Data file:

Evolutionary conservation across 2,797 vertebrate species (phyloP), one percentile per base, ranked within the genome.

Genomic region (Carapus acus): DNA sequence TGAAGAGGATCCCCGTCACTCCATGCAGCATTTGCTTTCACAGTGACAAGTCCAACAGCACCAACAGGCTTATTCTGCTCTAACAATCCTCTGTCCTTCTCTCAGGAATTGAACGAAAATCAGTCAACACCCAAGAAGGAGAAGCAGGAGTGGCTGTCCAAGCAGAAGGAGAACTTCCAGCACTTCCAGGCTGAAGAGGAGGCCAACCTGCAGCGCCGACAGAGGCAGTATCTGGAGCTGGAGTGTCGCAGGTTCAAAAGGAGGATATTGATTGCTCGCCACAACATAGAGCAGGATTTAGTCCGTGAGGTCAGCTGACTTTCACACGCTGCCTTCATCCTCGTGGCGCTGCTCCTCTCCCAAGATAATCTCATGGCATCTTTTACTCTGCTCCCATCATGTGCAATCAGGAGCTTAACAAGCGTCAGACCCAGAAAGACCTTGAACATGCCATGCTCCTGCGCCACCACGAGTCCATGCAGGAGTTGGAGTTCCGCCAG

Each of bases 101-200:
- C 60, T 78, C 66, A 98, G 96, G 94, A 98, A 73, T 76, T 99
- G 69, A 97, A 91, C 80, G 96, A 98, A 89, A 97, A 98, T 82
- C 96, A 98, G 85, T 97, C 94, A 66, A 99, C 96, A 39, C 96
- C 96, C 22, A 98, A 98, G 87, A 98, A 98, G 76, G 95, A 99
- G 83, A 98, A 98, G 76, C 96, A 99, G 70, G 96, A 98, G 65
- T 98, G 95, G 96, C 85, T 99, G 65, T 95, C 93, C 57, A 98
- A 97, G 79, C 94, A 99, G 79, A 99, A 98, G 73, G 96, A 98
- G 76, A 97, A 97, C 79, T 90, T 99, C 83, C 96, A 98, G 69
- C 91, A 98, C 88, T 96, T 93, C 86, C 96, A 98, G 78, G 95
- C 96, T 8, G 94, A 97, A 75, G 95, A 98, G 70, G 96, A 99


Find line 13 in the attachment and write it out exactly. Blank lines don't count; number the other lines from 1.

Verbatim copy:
- C 96, T 8, G 94, A 97, A 75, G 95, A 98, G 70, G 96, A 99